San Antonio Historic Downtown – 02/23/2018

Priscilla is the greeter for the event, pointing us in the right direction.

Kathy was working the registration table.

John was passing out the walk directions.

Monument to Fallen Police Officers and Firefighters

Mosaic mural for Historic Market Square.

Ed with the Viva Villa Taqueria Greeter.

At the entrance to the parking lot for Historic Market Square stands a lovely Senora holding a child on her hip.

At the entrance to the parking lot for Historic Market Square stands a Senor holding a rooster.

Carol and Ed on the walk,

Checkpoint volunteers.

The gazebo in Milam Park is one of the largest in San Antonio. It was given to the city by a sister city in Mexico and when the foundation was being dug, the grave site of Ben Milam was discovered and moved to its present location.

Entwined Snakes done in mosaid decorate a short wall.

Chapa Lion mosaic mural circa 2000.

Fountain in the courtyard of the Spanish Governor’s Palace.

Spanish Governor’s Palace – The only remaining 18th-century Spanish aristocratic home in Texas.

Statue of a Spanish Conquistador in front of th.e Spanish Governor’s Palace

Statue of Moses Austin, first Anglo American settler in Texas, located on the City Hall grounds.

Bust of President Franklin D. Roosevelt on the City Hall lawn was erected in 1946.

Italian Renaissance Revival City Hall built in 1889 and the Cinco de May Obelisk.

Boulder on the City Hall lawn tells us this is Mile zero on the Old Spanish Trail.

Virgin Mary and a worshipper in a courtyard behind San Fernando Cathedral.

Cross in the courtyard of San Fernando Cathedral features a dove, symbolizing the coming of the Holy Spirit, an the Sacred Heart of Jesus being pierced by a Roman Spear.

Our Lady of the Flowers in the courtyard of San Fernando Cathedral.

Ed and the Statue of San Antonio de Padua.

Site of Governor Musquiz Residence -Here the women and children survivors of the Alamo massacre were brought on March 6, 1836.

The Aztec Theater opened in 1926. It closed in 1989. It was renovated and reopened in 2009.

Heads decorate the top of the Aztec theater.

Interesting statue on Crockett Street with no identifying plaque.

This clock is the upper structure of an outdoor elevator that connects street level with Riverwalk.

St. Mary’s Catholic Church is a modified Romanesque design erected in 1924.

Empire Theater opened in 1914. Closed in 1978. Restored and reopened in 1989.

Faces above the entrance of the Empire Theater.

The Hertzberg Clock has been keeping time here since 1878.

Texas Theater opened in 1926. In 1983 all by the façade of the theater was razed.

Four mosaic decorated pillars are on the Houston Street bridge.

The Majestic opened in 1929. It closed in 1974. It was renovated and reopened in 1989.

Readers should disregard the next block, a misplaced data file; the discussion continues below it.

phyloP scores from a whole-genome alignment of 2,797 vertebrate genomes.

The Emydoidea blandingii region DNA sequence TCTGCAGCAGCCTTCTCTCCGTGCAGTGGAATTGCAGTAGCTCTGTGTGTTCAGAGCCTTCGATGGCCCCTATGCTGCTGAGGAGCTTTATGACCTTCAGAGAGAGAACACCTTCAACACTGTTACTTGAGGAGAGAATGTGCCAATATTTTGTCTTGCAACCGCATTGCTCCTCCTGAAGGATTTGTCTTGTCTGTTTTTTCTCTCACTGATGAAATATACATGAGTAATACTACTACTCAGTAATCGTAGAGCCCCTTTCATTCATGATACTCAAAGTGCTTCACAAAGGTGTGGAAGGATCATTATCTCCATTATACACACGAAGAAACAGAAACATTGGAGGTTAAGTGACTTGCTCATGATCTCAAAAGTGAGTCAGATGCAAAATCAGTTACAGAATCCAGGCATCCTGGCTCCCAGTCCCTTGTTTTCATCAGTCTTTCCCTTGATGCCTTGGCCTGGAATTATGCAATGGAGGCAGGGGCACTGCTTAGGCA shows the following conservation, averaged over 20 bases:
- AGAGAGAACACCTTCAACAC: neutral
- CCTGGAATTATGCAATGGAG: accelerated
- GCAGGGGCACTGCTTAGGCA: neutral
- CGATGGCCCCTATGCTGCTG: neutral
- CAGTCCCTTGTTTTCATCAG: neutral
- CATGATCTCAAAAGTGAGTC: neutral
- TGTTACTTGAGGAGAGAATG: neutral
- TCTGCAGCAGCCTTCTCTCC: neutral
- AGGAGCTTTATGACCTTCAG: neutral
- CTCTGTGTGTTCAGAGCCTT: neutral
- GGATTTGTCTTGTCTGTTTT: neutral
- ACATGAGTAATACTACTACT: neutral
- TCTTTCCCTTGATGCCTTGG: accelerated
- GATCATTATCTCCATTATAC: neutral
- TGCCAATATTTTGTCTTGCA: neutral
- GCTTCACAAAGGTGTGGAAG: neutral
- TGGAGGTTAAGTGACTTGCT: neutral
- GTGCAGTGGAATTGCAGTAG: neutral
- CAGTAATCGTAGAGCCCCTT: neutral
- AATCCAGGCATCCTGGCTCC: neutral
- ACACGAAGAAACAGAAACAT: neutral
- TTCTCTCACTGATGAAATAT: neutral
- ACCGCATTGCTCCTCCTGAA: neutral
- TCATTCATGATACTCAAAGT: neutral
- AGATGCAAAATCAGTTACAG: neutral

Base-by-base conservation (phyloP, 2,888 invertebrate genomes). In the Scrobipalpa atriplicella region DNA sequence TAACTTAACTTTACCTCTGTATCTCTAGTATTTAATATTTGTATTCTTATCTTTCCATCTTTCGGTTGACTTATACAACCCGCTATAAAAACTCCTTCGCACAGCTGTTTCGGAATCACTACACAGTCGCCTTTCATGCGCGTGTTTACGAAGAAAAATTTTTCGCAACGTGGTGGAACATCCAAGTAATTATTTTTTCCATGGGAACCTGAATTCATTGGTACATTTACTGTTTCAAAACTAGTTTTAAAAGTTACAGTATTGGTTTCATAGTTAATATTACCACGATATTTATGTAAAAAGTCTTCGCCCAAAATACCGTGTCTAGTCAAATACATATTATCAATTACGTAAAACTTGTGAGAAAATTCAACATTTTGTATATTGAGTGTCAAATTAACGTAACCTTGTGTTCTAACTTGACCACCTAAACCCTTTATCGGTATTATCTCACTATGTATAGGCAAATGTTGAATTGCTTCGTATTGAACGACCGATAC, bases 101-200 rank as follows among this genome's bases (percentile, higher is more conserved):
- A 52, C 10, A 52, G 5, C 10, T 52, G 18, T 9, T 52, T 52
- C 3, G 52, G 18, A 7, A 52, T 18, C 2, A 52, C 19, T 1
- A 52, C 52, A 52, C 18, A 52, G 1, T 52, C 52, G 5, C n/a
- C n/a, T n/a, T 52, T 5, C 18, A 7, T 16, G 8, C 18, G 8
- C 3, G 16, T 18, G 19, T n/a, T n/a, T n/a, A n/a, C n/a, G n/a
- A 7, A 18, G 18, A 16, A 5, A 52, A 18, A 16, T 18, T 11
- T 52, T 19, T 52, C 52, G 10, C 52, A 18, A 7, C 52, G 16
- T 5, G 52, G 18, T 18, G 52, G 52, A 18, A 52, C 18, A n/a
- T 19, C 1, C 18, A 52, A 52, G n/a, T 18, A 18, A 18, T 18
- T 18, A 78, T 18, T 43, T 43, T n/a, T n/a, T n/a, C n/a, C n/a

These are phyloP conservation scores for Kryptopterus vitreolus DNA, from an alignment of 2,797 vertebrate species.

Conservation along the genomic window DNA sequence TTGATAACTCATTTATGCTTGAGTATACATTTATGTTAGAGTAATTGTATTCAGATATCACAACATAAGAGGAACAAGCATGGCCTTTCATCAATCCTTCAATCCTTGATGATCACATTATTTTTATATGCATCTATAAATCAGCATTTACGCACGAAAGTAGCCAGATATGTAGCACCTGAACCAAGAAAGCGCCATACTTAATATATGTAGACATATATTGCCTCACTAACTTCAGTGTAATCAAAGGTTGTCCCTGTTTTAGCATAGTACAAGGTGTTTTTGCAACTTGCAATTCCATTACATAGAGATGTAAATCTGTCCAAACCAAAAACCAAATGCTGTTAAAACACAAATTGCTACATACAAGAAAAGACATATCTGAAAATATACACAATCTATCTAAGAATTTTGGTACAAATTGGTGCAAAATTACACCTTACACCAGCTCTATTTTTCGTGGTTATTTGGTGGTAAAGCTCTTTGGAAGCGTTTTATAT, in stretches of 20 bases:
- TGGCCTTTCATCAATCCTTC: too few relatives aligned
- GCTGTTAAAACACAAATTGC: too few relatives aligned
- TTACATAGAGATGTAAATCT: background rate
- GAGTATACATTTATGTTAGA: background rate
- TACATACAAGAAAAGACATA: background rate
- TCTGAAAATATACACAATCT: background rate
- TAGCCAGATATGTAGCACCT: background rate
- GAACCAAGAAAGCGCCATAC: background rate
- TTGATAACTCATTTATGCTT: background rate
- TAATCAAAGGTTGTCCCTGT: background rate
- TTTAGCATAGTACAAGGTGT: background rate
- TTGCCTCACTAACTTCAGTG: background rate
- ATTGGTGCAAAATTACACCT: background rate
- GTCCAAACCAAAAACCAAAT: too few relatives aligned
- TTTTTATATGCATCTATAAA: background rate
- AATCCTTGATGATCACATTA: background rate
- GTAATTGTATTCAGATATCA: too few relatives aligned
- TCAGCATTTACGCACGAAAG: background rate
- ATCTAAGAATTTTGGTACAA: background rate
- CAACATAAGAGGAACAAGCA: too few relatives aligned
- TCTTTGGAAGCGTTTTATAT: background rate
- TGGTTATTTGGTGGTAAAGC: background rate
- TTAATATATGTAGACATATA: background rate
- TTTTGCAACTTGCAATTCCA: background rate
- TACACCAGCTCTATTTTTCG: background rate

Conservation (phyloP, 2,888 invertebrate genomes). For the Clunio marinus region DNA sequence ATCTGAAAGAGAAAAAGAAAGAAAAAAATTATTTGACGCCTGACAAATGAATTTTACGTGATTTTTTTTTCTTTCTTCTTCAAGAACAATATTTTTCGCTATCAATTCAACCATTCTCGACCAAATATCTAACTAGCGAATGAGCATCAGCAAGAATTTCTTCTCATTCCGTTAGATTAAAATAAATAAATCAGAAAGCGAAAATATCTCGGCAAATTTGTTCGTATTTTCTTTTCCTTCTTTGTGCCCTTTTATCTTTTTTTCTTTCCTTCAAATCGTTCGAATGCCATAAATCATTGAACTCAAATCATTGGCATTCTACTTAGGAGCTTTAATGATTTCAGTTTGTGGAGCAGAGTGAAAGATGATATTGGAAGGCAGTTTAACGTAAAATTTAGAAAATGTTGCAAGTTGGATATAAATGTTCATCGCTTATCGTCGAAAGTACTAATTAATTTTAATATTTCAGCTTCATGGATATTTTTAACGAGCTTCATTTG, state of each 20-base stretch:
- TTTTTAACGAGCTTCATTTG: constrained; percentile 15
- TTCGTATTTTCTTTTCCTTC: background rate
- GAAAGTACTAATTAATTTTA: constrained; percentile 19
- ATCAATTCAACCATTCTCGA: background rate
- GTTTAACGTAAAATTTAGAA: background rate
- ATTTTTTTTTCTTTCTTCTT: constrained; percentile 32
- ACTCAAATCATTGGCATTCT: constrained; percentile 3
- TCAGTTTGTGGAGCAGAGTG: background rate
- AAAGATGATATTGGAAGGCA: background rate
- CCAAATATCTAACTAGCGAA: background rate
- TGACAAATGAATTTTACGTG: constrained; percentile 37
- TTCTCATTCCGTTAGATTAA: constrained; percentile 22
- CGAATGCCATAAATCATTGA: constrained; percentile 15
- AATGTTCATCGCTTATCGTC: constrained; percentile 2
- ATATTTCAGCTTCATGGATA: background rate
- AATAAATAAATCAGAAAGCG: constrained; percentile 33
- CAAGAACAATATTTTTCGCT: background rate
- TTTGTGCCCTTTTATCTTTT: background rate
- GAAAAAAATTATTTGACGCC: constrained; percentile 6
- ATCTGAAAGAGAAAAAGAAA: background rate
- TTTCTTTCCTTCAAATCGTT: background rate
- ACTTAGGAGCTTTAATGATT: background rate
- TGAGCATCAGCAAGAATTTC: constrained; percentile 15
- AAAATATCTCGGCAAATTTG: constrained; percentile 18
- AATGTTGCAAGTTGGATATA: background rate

“MORF” abstract art next to the Majestic Theater.

Travis Park United Methodist Church built in 1882.

Spire of the Travis Park United Methodist Church.

Art Deco Kress building erected in 1938.

Moore building erected in 1904 is a lovely flatiron building in the Victorian-Empire style.

WPA built this Federal Building/Post Office. Four Story Renaissance Revival Style.

Emily Morgan Hotel began life as the Medical Arts Building. It is a twelve story flatiron built in 1924.

The 16 panel WPA mural entitled “San Antonio’s Importance in Texas History”.

Another one of the 16 panels in the Federal Building/Courthouse painted in fresco style in 1939.

Carol and Ed in front of the Alamo.

Alamo Museum building erected in 1936 by the WPA.

Lovely Victorian-Empire building erected in 1891 for William Reuter’s saloon, “Billy’s Bar”.

1976 Replica of the original 1890 bandstand.

“First Inhabitant” is on the Smithsonian Art Inventory list.

Monument in shape of the 141st Infantry Regimental crest was erected in 1991 to remind us to “Remember The Alamo.”

Life size bronze sculpture of three Native American females doing the traditional basket dance.

The Basket Dance is a tradition of the Hopi Tribe (Arizona). The women chant while presenting baskets to the four directions of the compass, lifting them, then lowering them. Their movements are designed to bring cold, wet weather so that the crops will grow the following spring. Afterward, the women traditionally toss the baskets to the onlookers.

Art Deco style Public Library was built in 1929.  It is now the Briscoe Western Art Museum.

Cowboy with a wild horse in front of the Briscoe Western Art Museum.

Consulado General de Mexico occupies the former Federal Reserve Building which is a two-story Neo-Classical Revival building erected in 1928.

La Villita Courtyard Fountain

St. John’s Lutheran Church, as it appears today, was built during the Great Depression (1932).

1896 Bexar County Courthouse.

Bexar County government’s newest, most expensive office building was erected in 2011.

Ghost mural on the Kallison’s Western Wear building.

The Kallison’s Western Wear Cowboy from a store that closed in 1967.

Justitia Wall – A metal wall connecting Courthouse Annex I and Annex II.

Ed in front of the mural on the wall of the Casa Navarro State Historic Site.

Statue of Jose Navarro in front of the Casa Navarro State Historic Site.

The Casa Navarro State Historic Site.

O. Henry House is now a museum.

Bluebonnet mural on the side of the probation building (behind O. Henry house).

Commercial Bank Building in the distance is an impressive site.

Water Tower above Bill Miller’s corporate offices looks like a cup with a straw in it.

Pat was working the finish table. I asked her to show off the club’s t-shirt.

About walktx

I am an avid Volksmarcher. I belong to Texas County Walkers in Mesquite.
This entry was posted in Active Retirement, day trip, Photo Journal, Uncategorized, Urban Hike, volksmarching, walking and tagged , , , , , . Bookmark the permalink.

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